Jerusalem Widening a military offensive triggered by the abduction of two of its soldiers, Israel warplanes struck early today in the southern suburbs of Beirut, where the militant group Hezbollah has its political headquarters, as militants in Lebanon fired more than 150 rockets at communities across northern Israel.
Israel imposed a naval blockade on Lebanon on Thursday, struck fuel tanks at the Beirut airport and hit two Lebanese air bases near Syria.
The heavy rocket fire from Lebanon hit the towns of Safed and Nahariya, and one rocket reached Haifa, the deepest such strike yet.
Israel kept up the barrage early today with airstrikes in south Beirut where Hezbollah is headquartered, Lebanese police and witnesses said. Police said three people were killed and dozens wounded, Lebanese police said.
Calm to violence
The intensifying violence, after years of relative calm since Israel's withdrawal in May 2000 from southern Lebanon, raised fears of a possible wider conflict in the region. Israel has accused Syria of providing support for Hezbollah, which is also backed by Iran.
Iranian President Mahmoud Ahmadinejad said any Israeli attack against Syria would be an aggression on the whole Islamic world and warned of a harsh reaction, the official Iranian news agency reported today.
The agency said Ahmadinejad made the comments in a telephone call to Syrian President Bashar Assad.
The death toll in two days of fighting rose to 57 people with the sudden burst of violence sending shock waves through a region already traumatized by Iraq and the ongoing battles in the Gaza Strip between Israel and Hamas. The Hezbollah rocket strikes on Israel killed two people and injured more than 100, most of them lightly, said the northern district police chief, Dan Ronen.
Israel crippled movement in Lebanon, bombing nearly all bridges linking the south to the rest of the country and striking the Beirut-Damascus highway, cutting Lebanon's main land link to the outside world. Gunboats blocked Lebanese ports, and Beirut's international airport was closed after air strikes disabled its runways.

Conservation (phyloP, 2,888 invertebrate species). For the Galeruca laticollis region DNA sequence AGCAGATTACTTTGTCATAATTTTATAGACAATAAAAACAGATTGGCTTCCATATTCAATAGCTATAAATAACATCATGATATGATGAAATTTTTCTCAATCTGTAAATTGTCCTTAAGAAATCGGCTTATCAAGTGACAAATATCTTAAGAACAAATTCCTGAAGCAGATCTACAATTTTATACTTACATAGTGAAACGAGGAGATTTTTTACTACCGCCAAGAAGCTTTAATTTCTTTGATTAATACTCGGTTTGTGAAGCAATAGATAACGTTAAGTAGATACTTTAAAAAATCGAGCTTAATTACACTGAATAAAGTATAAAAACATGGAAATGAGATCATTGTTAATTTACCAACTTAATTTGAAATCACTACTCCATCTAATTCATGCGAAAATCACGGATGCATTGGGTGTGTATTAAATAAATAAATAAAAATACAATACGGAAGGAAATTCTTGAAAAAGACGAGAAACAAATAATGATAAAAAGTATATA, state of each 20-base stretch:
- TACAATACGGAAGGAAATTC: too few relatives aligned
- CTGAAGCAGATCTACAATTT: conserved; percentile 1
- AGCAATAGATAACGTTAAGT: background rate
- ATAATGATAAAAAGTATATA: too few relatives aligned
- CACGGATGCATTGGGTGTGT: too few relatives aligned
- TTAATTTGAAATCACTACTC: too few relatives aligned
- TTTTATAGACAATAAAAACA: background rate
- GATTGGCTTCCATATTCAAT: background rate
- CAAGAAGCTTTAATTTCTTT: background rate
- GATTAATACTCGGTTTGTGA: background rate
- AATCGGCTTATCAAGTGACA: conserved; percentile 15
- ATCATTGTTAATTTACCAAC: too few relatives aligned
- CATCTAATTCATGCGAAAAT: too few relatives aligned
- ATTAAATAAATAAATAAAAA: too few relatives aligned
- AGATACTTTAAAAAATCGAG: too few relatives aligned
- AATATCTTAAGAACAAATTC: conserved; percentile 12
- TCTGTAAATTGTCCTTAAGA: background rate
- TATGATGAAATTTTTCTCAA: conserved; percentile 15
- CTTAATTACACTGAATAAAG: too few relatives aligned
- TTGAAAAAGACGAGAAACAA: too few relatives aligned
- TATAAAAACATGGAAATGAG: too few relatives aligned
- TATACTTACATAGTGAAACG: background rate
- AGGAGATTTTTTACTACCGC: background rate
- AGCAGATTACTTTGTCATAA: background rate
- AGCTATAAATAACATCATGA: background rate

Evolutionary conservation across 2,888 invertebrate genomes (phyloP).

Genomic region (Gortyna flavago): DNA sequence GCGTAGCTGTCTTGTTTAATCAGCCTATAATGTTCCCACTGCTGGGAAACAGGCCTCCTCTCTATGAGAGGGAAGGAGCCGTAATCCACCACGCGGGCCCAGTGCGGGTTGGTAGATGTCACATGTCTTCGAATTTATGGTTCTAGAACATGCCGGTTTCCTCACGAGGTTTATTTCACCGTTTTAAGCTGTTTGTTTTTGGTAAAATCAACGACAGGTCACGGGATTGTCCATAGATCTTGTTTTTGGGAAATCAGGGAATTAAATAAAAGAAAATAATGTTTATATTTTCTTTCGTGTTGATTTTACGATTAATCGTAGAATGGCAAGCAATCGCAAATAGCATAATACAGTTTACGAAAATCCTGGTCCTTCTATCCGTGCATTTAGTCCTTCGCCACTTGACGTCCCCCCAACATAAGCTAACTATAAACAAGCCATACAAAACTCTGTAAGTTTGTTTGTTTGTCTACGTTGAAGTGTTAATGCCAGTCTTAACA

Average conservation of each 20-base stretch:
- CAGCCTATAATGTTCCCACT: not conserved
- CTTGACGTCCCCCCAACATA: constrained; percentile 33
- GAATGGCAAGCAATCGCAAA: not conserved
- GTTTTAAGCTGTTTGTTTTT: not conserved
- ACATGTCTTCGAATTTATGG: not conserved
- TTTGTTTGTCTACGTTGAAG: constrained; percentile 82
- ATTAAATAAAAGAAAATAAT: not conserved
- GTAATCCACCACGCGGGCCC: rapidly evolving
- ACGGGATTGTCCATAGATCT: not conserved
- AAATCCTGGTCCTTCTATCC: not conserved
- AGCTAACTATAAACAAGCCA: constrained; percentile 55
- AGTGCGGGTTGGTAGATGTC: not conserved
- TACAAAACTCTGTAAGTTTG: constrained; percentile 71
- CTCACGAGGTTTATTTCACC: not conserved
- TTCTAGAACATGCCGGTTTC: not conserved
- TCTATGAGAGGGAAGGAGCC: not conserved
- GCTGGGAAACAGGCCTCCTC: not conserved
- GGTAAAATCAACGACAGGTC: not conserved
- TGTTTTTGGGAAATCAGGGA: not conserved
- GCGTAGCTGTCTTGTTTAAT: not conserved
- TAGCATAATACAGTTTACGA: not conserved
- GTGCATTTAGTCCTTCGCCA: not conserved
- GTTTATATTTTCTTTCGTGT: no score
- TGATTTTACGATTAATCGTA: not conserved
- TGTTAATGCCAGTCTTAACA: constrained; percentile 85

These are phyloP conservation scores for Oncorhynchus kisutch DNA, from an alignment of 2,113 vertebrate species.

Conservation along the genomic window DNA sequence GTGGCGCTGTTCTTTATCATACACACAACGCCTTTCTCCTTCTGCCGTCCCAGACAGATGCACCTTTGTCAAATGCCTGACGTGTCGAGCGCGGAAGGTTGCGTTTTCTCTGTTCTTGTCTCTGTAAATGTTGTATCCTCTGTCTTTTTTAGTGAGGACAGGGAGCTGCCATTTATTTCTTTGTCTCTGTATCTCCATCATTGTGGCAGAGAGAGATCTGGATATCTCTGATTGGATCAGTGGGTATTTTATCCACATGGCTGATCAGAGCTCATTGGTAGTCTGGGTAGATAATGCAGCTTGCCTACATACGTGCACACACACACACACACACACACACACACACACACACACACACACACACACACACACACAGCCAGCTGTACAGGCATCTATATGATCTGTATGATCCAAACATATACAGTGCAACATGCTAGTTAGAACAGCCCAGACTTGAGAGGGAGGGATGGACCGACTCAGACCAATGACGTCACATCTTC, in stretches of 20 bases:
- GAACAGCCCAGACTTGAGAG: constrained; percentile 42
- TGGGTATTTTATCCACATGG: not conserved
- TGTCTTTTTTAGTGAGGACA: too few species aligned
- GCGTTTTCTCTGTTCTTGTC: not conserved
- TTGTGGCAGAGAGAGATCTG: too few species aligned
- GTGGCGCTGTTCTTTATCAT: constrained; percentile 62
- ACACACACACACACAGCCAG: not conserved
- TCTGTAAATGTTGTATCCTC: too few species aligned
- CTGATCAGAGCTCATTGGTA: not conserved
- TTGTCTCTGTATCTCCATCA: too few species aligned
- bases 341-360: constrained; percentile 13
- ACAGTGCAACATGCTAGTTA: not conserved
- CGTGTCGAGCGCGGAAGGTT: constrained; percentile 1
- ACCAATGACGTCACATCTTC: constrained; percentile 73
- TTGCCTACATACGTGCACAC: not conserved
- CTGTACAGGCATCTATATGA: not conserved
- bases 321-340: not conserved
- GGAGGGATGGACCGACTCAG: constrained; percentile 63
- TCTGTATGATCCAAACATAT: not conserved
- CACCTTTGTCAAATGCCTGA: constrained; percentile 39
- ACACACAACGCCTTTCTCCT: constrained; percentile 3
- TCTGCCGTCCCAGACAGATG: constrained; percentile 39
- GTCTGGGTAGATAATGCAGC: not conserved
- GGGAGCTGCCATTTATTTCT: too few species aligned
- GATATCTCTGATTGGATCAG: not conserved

'Break the organization'
Israeli Defense Minister Amir Peretz said that Israel intended to "break the organization" and would not allow Hezbollah back to positions it held along Lebanon's southern border.
"If the government of Lebanon fails to deploy its forces, as is expected of a sovereign government, we shall not allow Hezbollah forces to remain any longer on the borders of the state of Israel," Peretz said.
Foreign Minister Tzipi Livni said the military operation was also meant to prevent Hezbollah from influencing the course of the Palestinian-Israeli conflict. "The goal is strategic," she said. "How do we prevent them from inflaming the region any time they want in order to prevent any agreement."
The Lebanese government has called for an immediate cease-fire.
Anti-aircraft fire echoed as Israel jets roared over the capital. It was not immediately clear who was firing at the planes. Both the Lebanese army and Hezbollah have anti-aircraft artillery.
This morning's violence came hours after Israel dropped leaflets in the area warning residents to avoid areas where Hezbollah operates.
Fears mounted among Arab and European governments that violence in Lebanon could spiral out of control.
Israeli analysts warned that Syria, which supports Hezbollah and hosts Hamas' political leader Khaled Mashaal, could be Israel's next target.
Israel says it holds Lebanon responsible for Hezbollah's snatching of the two soldiers, Ehud Goldwasser, 31 and Eldad Regev, 26.
Lebanon's government has no control over Hezbollah but has long resisted international pressure to disarm the group. Any attempt to disarm Hezbollah by force could lead to sectarian conflict.